One of the students of the great poet Callimachus of Cyrene was Eratosthenes of Cyrene (c.275-192 BCE), who became librarian in the Museum, the scientific institute of Alexandria. He invented a new method to calculate prime numbers, drew a famous world map, catalogued several hundreds of stars, but became especially famous for his calculation of the circumference of the earth, based on the angle of the shadow that the sun made over a vertical pole at Alexandria at noon and the fact that at the same time, the sun light fell straight into a well as Syene in southern Egypt. He concluded that the circumference was 45,460 kilometers, which is pretty close to the real figure. (The first modern estimate, by Snellius in 1617, was 38,660 kilometers.)
He also wrote a treatise on chronology and a book on musical theory, composed poems and comedies, and was responsible for two dictionaries and a book on grammar. As an ethnologist, he suggested that the common division between civilized people and barbarians was invalid (text).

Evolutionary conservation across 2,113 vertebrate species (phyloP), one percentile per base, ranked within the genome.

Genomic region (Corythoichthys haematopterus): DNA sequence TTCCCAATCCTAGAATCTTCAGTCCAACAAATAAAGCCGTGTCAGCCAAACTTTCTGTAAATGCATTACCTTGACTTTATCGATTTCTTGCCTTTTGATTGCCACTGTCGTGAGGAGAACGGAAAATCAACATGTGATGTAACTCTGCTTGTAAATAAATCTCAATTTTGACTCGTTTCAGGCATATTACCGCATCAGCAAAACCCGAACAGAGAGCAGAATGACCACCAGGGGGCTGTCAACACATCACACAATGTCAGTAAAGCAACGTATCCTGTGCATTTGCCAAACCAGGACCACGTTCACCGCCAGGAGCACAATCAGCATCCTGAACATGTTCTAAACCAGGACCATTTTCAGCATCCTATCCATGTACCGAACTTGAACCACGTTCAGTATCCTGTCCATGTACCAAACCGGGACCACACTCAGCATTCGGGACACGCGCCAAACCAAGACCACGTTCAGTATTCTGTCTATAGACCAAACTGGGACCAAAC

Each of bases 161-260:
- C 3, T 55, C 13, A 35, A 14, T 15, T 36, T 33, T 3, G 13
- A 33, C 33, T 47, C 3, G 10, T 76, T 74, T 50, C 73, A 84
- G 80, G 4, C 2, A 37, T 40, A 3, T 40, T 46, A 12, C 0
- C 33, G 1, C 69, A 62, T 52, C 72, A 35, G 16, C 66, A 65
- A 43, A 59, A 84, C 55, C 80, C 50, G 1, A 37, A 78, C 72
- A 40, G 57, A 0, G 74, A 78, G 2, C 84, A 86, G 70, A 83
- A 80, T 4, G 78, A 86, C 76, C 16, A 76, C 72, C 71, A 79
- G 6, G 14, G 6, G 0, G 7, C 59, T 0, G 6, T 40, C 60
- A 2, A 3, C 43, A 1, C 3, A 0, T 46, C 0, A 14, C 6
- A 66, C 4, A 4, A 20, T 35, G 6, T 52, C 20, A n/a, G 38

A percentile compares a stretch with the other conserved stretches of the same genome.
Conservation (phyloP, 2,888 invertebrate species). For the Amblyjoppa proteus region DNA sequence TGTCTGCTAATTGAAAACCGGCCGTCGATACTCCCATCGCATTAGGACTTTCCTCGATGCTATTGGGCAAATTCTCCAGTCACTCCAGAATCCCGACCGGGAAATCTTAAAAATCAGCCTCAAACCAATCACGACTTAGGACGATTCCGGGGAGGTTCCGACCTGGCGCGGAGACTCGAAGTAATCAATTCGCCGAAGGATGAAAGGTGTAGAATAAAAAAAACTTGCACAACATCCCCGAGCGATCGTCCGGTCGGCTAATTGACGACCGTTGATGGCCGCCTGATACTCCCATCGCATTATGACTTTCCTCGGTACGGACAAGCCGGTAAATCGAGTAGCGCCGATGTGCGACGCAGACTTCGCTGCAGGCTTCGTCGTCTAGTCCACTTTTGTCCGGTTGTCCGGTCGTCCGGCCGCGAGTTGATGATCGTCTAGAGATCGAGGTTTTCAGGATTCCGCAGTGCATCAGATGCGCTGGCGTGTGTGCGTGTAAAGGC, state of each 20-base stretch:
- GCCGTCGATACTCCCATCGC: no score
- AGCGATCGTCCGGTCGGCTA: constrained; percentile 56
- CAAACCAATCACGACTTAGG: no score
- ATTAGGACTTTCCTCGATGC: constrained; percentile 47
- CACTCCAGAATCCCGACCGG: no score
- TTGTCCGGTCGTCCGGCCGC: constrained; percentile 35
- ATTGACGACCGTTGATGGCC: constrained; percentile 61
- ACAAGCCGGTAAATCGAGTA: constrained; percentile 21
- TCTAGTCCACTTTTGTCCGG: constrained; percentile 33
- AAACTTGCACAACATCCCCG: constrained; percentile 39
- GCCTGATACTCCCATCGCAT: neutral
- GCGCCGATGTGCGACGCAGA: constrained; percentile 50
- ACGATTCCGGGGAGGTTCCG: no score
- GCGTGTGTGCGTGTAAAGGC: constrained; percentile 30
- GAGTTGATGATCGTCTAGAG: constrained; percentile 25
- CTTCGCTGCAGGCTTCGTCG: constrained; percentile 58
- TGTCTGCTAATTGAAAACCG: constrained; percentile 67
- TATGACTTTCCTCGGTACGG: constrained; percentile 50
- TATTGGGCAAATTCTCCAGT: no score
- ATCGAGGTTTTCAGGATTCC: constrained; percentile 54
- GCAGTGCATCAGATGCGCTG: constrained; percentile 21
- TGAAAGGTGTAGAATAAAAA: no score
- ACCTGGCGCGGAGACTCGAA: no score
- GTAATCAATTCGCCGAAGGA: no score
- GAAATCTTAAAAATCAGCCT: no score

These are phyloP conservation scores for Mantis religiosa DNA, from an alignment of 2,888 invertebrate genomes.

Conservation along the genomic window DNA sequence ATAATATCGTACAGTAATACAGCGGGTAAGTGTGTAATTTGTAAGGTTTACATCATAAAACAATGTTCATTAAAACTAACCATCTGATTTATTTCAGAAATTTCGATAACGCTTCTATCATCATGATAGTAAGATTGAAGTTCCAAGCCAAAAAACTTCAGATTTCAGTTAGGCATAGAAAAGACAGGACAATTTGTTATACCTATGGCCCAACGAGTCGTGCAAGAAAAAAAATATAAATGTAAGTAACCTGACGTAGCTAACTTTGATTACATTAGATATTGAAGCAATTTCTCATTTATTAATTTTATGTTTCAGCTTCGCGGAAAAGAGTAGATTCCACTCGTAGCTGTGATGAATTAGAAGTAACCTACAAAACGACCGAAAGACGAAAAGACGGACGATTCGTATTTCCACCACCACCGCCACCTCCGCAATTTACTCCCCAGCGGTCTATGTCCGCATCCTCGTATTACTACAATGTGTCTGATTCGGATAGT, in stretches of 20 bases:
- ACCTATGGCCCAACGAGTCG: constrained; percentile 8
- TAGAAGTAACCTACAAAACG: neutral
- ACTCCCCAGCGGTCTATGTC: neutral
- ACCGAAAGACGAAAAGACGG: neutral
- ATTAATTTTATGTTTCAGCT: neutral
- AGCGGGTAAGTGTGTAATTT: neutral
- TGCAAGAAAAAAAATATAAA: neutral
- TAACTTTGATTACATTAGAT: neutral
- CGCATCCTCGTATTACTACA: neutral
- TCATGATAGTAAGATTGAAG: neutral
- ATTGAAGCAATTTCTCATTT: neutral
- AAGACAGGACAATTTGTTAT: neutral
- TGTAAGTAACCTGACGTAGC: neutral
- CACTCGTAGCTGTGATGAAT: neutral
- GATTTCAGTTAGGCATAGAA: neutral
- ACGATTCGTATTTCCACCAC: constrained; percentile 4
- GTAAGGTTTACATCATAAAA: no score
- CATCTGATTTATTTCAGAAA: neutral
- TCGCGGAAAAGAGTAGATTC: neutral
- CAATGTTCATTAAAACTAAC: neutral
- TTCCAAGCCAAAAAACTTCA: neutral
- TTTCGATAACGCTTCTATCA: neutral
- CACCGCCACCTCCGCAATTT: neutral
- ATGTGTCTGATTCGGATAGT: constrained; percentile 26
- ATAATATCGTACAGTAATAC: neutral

Eratosthenes was nicknamed Bêta or "number two", because in no branch of science he was ever the best, although he excelled in nearly every one of them. The name may refer to the fact that he was from Cyrene, where the inhabitants prided themselves on being "number two" in every field.note[Synesius, Letter 148.]
- Duane W. Roller, Fragments Collected and Translated, with Commentary and Additional Material (2010) Princeton